Home Upkeep: How long to store documents @ Reward Me

How long to store documents?

Knowing what household documents to keep or toss helps reduce clutter.

Receipts, paid bills and bank statements have a way of piling up. You want to declutter your household but you have no idea what to store and what to throw out.

When it comes to document storage the biggest mistake people make is hanging on to too much or not enough, says Robert S. Seltzer, a Certified Public Accountant based in Los Angeles, California. “Neither extreme is good. The pack-rat mentality of keeping years of papers is unnecessary but if you shred everything, you’ll have to scramble in case of a tax audit.”

Here’s a quick list with his recommendations to help you figure out what’s important to keep and okay to trash:

Tax records
How long to keep tax records varies from country to country. In France, two years is recommended, six years for Germany, while in the United States there’s debate if tax records should be kept for three or up to seven years. Seltzer suggests checking with government websites or an accountant for accurate information. Once you’re certain, he advises, “Keep tax returns indefinitely. After the statute of limitations has run out you can shred the backup receipts and supporting documents.”

A home shredder is a must-have decluttering tool. No dumping unshredded old tax and financial papers at a recycling center. “Recycling is not shredding. It offers no protection,” cautions Seltzer. If you’re purging records from years back, a reputable shredding company is a good option.

Financial statements
Keep investment, retirement, bank and credit card statements for at least a year or longer in case they are needed for tax purposes.

Home and car bills
Home deeds, remodeling and repair bills and receipts should be kept indefinitely or until you no longer own the property. If you sell, you will need to prove ownership and the equity put into the house, which affects the purchase price. Some countries deduct mortgage interest payments and certain home improvements, so keep those records for the length of time applicable to your taxes. The same recommendations apply to your car. Keep ownership and maintenance records even if you never expect to sell it. Who knows? One day you might change your mind.

Appliance warranties and manuals
If your refrigerator, flat-screen TV or computer is still under warranty, keep the receipts and warranty certificates. Otherwise, go ahead and dump them. If your laptop crashes while under warranty, you’ll need the papers to get a new one or at least get it fixed. No need to hang onto bulky appliance manuals. Many are now online. Check before chucking the hard copy.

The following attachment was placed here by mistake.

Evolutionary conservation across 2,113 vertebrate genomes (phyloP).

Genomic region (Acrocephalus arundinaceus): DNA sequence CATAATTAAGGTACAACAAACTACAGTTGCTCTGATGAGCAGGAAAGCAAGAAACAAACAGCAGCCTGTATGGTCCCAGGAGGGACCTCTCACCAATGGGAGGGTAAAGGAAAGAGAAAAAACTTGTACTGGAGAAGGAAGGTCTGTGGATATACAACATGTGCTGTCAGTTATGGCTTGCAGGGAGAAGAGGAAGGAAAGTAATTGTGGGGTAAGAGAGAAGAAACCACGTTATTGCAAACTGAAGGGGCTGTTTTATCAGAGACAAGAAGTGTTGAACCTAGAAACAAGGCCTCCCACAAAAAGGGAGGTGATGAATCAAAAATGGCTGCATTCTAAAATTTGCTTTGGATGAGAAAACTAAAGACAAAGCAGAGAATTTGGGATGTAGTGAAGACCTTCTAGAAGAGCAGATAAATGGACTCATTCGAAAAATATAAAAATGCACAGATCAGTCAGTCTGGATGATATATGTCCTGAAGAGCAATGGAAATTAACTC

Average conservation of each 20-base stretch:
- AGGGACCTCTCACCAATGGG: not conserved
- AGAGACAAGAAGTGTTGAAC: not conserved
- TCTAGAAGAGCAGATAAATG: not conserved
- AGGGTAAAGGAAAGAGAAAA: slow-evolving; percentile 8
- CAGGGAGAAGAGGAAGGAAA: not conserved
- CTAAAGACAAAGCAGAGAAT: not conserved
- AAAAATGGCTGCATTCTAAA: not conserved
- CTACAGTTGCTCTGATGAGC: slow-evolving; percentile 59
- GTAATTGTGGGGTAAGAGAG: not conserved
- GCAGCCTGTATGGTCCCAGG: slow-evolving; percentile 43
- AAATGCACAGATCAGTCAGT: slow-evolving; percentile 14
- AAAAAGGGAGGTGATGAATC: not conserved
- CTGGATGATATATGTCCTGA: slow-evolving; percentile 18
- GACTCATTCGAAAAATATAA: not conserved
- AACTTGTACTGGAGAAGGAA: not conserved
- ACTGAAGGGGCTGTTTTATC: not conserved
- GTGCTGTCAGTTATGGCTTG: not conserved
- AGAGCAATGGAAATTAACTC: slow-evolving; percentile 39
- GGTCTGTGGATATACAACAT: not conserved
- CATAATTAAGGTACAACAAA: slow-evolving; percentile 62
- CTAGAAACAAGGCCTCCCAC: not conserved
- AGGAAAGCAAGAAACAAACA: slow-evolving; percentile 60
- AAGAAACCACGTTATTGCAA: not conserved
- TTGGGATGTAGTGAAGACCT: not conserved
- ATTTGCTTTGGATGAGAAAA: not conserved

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They wind up all over the place. Crumpled in your bag, the car and stuffed in drawers. Here’s a simple rule to know what to keep and what to shred: Any bills or receipts not needed for tax purposes can be shredded. Match credit card receipts to monthly statements before disposing. Keep receipts longer if you’re contemplating returning a purchase. That hot-pink faux fur jacket may not seem like such a great idea once you’ve gotten it home.

Insurance and medical records
Throw away expired health, auto and homeowner policies and file current ones. Medical bills should be kept for one year in case of healthcare provider or insurance disputes. To better manage your health, some experts recommend retaining any medical history, prescription or information involving serious treatment for five years.

Pay slips
Keep the current year’s slips and shred once you've compared them with your year-end tax statement.

Put in the cloud
Now that you’ve whittled down your piles, what next? Computers give us the ability to scan and store documents digitally. Seltzer says, “For people who feel comfortable with technology, going paperless is a good option.” If you don’t have the disk space on your computer, using a reliable digital backup system significantly reduces clutter and offers security. “Cloud storage gives easy online access. It’s not just for important documents but everything, like pictures and music.” He adds that digital systems have the extra advantage of updating your data automatically so you don’t have to think about it. Set the preferences in the software—daily, weekly, monthly—and the task is done.

Create a filing system
If you’re staying out of the cloud, you’ll need folders, filing cabinet, shelves or bins for hard copies. Develop a system that works for you. Create basic categories from all the documents you wish to file, such as home repair, credit card statements, car insurance. Label folders or bins. And absolutely do your filing on a schedule. Filing once a week or after paying bills will keep your papers from taking over.

Knowing what to keep and what to get rid of is the first step in achieving a clutter-free environment. Now hit the office supply store, pull out that shredder and get to it!

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